In the panel method, insulating panels made of modified polyurethane foam, polystyrene or a combination layer of phenolic resin foam and a layer of polyurethane foam are attached onto the spherical tank with a number of equally spaced studs. A vapor barrier of aluminum foil or polyurethane/butyl rubber composite coating is applied in the outer surface. In order to allow the necessary shrinkage in the horizontal and vertical directions, expansion joints are provided in each panel. As reinforcement and crack arrestor, glass cloth is integrated into the polyurethane panels or a wire mesh is fitted between the panel of phenolic resin foam and the polyurethane foam. Figure 37 is a photograph taken during the installation of the insulation.

Crack Arrestor
Fig. 37 Installation of the Insulation

In the spiral generation method (Figure 38) a special polystyrene log is spun onto the tank.

Polystyrene Log
Fig. 38 Spiral Generation Method

The base material is expanded polystyrene foam with glass fiber mesh cloth reinforcement. The vapor barrier is made of aluminum foil. The system also includes expansion joints that form an integral part of the insulation. The spiral generation method is highly automated insulation application system, which offer several advantages, such as:

  • reduced manpower,
  • rapid application,
  • continuous monitoring,
  • uniform quality.

Short insulation logs are fabricated from foam boards by thermal lamination. The short logs are thermally butt-welded to long logs and the long logs are then conveyed to the spinning head. The spinning head is automatically driven along a rotating arc boom to locate the foam in a continuous spiral over the tank surface without being permanently fixed to it. A welding pattern in the spinning head thermally seals the incoming log surface to the previously applied material. At the same time, the aluminum foil used as vapor barrier is sealed by heating and pressing an overlap to the previously applied material. Straps and steel springs secure the insulation to the lower hemisphere and a flexible membrane ring of elastified polystyrene connects the insulation surface of the lower hemisphere and the insulated inner side of the skirt.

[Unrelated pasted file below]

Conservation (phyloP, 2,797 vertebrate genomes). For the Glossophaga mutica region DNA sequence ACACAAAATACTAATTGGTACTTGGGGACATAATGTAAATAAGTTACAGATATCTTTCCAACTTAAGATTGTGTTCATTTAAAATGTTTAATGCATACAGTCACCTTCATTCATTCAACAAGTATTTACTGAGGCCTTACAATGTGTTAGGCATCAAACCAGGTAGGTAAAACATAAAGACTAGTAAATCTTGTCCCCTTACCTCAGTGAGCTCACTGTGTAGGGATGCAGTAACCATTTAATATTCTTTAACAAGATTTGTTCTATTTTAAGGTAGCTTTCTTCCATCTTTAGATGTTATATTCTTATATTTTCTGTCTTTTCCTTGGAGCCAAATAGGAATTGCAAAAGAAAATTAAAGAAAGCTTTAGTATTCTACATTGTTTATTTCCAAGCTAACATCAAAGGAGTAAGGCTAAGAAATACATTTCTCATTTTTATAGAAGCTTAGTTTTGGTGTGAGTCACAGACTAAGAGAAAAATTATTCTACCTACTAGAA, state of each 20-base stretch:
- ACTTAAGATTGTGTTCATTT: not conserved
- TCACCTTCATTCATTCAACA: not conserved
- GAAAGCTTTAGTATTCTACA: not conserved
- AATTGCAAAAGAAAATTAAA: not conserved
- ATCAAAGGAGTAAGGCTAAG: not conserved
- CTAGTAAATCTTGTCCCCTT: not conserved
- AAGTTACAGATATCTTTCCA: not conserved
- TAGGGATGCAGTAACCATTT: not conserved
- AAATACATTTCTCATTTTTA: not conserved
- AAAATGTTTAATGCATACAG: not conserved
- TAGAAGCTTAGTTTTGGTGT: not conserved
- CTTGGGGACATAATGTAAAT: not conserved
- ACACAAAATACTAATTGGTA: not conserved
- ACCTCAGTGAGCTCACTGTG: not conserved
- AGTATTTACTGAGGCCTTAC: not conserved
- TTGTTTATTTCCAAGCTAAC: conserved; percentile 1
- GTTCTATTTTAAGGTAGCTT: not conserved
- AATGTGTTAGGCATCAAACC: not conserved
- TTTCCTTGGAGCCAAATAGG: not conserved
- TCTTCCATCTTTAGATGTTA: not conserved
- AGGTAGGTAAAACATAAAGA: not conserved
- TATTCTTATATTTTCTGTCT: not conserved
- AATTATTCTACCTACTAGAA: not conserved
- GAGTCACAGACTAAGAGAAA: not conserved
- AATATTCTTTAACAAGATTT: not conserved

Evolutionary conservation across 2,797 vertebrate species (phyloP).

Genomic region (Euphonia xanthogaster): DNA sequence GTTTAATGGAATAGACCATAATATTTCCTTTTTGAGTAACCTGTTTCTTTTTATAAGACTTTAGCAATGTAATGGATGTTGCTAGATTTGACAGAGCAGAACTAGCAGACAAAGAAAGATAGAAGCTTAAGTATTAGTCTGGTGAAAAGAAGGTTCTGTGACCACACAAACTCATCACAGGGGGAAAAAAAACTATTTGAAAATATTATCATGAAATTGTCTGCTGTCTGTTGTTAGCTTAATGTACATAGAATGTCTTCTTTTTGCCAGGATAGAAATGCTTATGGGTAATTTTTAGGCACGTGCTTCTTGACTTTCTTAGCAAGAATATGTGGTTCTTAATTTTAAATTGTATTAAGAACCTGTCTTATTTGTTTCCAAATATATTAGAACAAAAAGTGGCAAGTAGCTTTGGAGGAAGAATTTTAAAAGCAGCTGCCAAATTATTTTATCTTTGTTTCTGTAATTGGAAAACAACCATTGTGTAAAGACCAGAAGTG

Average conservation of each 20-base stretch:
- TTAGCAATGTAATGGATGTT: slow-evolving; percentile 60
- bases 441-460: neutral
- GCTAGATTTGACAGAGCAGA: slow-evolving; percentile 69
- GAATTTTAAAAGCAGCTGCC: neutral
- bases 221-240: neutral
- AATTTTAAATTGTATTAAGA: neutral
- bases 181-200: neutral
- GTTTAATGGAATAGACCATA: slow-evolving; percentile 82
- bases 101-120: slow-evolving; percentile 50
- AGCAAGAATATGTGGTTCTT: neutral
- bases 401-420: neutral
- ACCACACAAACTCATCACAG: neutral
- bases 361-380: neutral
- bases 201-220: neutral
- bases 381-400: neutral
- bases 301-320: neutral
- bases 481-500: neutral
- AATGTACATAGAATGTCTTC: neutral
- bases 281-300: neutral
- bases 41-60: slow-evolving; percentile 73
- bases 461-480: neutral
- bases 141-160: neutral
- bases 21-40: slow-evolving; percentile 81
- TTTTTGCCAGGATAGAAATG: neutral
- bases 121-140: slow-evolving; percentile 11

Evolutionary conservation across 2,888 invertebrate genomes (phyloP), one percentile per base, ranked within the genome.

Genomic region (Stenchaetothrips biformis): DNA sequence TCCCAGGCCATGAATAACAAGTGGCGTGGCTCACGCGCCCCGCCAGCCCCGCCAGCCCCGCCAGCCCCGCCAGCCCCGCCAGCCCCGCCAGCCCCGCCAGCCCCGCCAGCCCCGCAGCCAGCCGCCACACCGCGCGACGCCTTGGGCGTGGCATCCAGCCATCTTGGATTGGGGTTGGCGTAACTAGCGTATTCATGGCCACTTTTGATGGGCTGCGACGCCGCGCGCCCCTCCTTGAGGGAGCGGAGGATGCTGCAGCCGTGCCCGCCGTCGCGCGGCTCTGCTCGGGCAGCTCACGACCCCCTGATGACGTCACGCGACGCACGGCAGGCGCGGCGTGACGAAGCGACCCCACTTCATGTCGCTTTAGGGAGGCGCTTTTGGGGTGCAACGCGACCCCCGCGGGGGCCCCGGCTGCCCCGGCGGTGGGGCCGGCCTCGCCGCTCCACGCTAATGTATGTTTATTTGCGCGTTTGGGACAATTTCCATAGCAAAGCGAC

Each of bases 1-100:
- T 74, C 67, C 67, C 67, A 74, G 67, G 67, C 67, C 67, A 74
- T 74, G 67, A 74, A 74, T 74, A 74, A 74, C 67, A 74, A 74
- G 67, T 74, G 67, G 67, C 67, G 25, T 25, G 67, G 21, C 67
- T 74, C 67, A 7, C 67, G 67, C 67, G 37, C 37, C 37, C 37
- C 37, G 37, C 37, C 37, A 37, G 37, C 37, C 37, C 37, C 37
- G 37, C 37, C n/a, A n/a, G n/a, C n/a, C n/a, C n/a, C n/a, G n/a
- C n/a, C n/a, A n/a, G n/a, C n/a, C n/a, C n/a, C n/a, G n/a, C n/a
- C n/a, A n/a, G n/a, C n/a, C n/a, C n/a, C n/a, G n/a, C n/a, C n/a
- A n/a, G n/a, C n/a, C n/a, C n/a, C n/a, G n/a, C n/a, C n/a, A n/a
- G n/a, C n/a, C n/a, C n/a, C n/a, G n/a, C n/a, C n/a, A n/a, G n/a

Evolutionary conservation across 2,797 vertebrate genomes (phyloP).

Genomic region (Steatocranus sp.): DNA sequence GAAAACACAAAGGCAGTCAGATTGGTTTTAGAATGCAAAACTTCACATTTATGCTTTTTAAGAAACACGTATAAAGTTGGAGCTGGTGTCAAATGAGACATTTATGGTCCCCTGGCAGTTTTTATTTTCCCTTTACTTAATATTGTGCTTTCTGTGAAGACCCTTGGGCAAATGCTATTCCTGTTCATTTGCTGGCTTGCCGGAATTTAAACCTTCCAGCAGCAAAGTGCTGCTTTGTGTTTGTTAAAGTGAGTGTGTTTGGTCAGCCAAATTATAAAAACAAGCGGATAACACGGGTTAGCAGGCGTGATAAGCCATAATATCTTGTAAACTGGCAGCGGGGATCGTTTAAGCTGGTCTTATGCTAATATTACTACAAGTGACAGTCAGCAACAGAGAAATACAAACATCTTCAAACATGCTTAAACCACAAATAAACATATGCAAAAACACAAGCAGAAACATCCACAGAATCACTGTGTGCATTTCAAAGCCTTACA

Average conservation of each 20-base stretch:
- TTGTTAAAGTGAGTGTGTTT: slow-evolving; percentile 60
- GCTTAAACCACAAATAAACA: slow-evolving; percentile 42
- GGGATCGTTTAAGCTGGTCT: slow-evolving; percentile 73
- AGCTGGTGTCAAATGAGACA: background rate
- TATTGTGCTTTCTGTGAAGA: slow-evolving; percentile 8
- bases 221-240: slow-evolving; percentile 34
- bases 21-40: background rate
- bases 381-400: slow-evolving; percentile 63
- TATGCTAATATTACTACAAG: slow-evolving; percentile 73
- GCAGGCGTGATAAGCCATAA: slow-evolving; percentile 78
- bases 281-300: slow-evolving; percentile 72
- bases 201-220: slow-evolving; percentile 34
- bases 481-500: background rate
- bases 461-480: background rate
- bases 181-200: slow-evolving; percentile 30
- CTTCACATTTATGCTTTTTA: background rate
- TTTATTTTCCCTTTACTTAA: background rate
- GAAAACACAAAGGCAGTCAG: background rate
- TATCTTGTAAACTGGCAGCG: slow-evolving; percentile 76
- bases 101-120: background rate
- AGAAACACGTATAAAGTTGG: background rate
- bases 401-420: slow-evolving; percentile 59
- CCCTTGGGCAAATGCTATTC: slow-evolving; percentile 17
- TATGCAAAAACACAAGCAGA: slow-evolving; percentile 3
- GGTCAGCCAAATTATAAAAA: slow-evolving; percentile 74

In both methods, the insulation is not bonded to the tank surface. This allows continuous monitoring of the interspace for gas leakage, action as spray shield for hull and directs any leak downward to the drip tray that forms the secondary barrier. Figure 39 shows the most update insulation system developed by Kawasaki. Kawasaki states that with this system they succeeded to keep the boil-off rate below 0,10 % per day.

The Insulation System
Fig. 39 Developed System by Kawasaki

Pump Tower

Within each tank the pumps and filling lines are arranged on column structure fitted in correspondence of the vertical axis of the sphere. The pump column is supported by the liquid dome and anchored to the tank top through a sliding pinned connection. The tower contains the two main Use of Cargo Pumps on Liquefied Gas Carrierscargo pumps, the stripping pump, the filling lines and the risers. The structure of the pump column is also used to accommodate the ladders for the access to the tank.

The following Figures 40 through 42 show pump towers during fabrication at workshop, during and after installation on board.

Manufacturing Pump Tower
Fig. 40 Workshop Fabrication of Pump Towers
Pump Tower
Fig. 41 Installing a Pump Tower
The Pump Tower
Fig. 42 The Pump Tower Post-Installation

Partially Secondare Barrier (DRIP TRAY)

A drip tray forms the secondary barrier required under the IGC Code for type “B” tanks and it can safely contain the liquid natural gas as it evaporates. The drip tray is arranged in the inner bottom under the lower part of the cargo tank and is separated from the tank top by insulated supports. The drip tray is made of stainless steel or of the same material of the tank that, in general, is 5083-0 aluminum. The top all around is provided with flanged coamings and internally baffled plates are fitted to restrict the movement of any liquid resulting from heel, trim and motions of the ship. The drip tray is so designed that is capable of containing the maximum assumed tank leakage as determined from the fracture mechanism analysis for a period of 15 days. Figure 43 shows the bottom of a sphere tank after installation and the position where the secondary barrier is installed.

Spherical Tank Bottom
Fig. 43 The Spherical Tank Bottom after

Finite Element Analysis for Gas Carriers Fitted with Type “B” Tanks